Wednesday, 1 September 2010

Dangerous dogs - who really should be muzzled?


This is the pretty face of 10-year-old Rhianna Kidd. Or at least it was until she was attacked by dangerous dogs while she cycled to her grandmothers. Over at everymum @ stv I've pondered what we should be doing.

5 comments:

  1. Good article. I used to live in North London and would see these massive dogs (usually with short men) marching along the street, unmuzzled. The dogs were the size of pit ponies with jaws like a T-Rex. Terrifying and that was before I had children. I don't think it helped that many of these dogs were kept in small flats and are the type of dogs my mother would describe as 'gun dogs' - ie dogs that need about 5 miles of exercise per day and a ton of food.

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  2. Hi Jane, Thanks. You're right and that type of dog also needs to be trained by someone who understands them properly.

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  3. Hi, i am Rhianna Kidds mum and i agree with your article about they way owners treat their dogs. Powerful dogs need a lot more attention and training than smaller dogs. Yes smaller dogs can also inflict injury BUT larger dogs can cause far more damage in a much shorter period of time. Rhianna knew not to go near strange dogs, she would mention them but NEVER walk over to a dog she did not know extremely well, and only with an adults permission!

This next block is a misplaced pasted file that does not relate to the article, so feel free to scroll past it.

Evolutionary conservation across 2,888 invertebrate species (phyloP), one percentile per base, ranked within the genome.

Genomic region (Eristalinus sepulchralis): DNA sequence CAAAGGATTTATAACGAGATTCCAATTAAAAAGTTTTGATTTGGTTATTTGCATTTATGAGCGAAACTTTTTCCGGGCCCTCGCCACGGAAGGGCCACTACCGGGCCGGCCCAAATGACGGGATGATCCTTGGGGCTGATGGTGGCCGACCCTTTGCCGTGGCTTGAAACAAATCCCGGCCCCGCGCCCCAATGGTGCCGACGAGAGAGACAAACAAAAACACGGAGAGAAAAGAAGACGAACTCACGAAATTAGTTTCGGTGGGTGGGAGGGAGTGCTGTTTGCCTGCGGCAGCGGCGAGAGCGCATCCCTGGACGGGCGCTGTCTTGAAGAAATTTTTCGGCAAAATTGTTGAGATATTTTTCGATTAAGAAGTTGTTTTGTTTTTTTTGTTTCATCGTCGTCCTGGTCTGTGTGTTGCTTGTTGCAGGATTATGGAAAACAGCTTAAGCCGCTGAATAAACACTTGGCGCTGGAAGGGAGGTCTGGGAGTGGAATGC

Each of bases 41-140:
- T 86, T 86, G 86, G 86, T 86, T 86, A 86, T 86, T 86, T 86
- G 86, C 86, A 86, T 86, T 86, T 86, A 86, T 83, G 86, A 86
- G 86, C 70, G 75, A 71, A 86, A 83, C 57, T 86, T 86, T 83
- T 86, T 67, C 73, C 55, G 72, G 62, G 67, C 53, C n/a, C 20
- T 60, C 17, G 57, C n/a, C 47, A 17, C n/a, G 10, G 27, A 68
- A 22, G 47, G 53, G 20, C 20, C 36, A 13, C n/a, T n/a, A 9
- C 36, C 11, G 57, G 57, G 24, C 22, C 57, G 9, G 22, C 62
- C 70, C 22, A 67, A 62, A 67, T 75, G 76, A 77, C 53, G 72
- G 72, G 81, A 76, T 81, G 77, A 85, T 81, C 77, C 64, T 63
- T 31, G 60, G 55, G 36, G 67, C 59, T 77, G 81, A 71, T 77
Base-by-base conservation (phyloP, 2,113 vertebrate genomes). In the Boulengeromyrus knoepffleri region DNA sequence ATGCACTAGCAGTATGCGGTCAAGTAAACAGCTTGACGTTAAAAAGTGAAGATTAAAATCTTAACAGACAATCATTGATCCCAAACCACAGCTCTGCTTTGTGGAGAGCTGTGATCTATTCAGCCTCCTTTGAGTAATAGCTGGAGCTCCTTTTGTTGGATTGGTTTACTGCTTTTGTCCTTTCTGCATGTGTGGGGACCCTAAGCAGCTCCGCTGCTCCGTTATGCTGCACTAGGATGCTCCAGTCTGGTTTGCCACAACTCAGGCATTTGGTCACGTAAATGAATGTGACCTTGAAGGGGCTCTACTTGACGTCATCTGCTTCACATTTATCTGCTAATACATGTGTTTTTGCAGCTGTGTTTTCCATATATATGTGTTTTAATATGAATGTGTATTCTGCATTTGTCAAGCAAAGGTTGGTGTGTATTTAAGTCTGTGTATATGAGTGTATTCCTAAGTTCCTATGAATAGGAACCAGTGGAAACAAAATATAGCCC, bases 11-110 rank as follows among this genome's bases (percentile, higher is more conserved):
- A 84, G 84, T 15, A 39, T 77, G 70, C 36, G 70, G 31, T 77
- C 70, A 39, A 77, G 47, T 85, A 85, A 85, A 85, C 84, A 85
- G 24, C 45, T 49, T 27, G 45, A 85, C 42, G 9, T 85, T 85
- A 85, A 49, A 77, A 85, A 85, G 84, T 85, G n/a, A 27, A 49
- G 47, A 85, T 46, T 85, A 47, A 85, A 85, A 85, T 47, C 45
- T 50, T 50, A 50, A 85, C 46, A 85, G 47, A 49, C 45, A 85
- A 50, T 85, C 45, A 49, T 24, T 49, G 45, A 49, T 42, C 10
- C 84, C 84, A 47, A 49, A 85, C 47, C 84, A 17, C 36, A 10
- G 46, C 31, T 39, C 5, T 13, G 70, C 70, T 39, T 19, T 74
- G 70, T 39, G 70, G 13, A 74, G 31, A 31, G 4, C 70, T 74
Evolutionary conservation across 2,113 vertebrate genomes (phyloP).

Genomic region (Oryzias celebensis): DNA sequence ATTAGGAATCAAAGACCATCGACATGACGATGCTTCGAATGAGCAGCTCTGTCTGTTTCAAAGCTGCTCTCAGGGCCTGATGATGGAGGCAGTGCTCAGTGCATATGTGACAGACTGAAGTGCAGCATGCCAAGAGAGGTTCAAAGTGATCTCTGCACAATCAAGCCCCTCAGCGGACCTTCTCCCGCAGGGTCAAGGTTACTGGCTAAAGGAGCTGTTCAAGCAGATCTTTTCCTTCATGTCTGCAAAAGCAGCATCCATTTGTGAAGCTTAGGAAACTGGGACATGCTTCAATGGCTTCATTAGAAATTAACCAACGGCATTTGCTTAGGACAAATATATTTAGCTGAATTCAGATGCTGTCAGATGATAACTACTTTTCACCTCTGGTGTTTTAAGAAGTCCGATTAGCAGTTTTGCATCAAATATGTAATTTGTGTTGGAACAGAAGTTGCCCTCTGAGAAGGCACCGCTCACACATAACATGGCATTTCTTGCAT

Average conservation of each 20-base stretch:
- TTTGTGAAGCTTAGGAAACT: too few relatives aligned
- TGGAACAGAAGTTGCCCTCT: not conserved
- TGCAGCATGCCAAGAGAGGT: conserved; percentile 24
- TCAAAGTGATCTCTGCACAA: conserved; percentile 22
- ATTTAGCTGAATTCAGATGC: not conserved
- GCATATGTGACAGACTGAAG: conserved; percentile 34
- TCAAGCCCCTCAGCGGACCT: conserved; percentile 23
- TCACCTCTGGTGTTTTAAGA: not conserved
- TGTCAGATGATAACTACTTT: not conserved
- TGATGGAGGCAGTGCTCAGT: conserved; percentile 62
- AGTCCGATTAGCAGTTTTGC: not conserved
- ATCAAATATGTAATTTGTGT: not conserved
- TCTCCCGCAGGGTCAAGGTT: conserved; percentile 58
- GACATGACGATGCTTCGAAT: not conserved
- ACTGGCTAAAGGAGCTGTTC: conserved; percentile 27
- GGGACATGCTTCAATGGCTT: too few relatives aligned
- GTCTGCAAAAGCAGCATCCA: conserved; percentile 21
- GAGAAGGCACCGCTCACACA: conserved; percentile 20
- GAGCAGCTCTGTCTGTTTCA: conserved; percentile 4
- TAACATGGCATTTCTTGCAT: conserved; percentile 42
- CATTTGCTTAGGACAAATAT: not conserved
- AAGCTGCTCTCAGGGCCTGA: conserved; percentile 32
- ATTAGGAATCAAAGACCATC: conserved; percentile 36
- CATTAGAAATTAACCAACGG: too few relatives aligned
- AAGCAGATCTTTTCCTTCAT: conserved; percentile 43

The dogs that attacked her did so unprovoked, they circled her bike, grabbed her from it then viciously attacked her. Her injuries were horrifying!

    As for the statement from the "family man" who actually owned the dogs saying "You think you know how well behaved they are and then out of the blue this happens.” that is absolute rubbish, these same dogs had attacked a grown man just a few months before. Even he was not strong enough to fend them off! It was not "out of the blue", he simply ignored the previous attack which could have prevented my daughter receiving the injuries she did!

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  4. Hi Lisa
    Thanks for your comment. How is Rhianna doing?
    I hope you don't think I was suggesting she in any way brought on her awful attack. I was just trying to make a point about the difficulties with the issue and that dreadful things can happen to anyone.
    Best wishes
    Ellen

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  5. Hi Ellen, (Rhiannas mum again) it's ok, i didn't think for a second you were sggesting that at all. I understand totally the point you were trying to make and it's a really good article!

    Rhianna is getting better by the day, she had the stitches in her arm and leg taken out last week and they're healing well although will definitely leave scars. She still has stitches in her neck and ear though which hopefully should dissolve in the next week or so. Half of her face is still unable to move properly although her smile on that side is coming back a small bit at a time.

    Physically she is improving a lot faster than anyone thought she would. Mentally we're not sure yet how she will react in the street if she sees a strange dog etc but will cross that bridge when we come to it.

    (Sorry i posted under "anonymous, couldn't get the sign up to work)

    Lisa x

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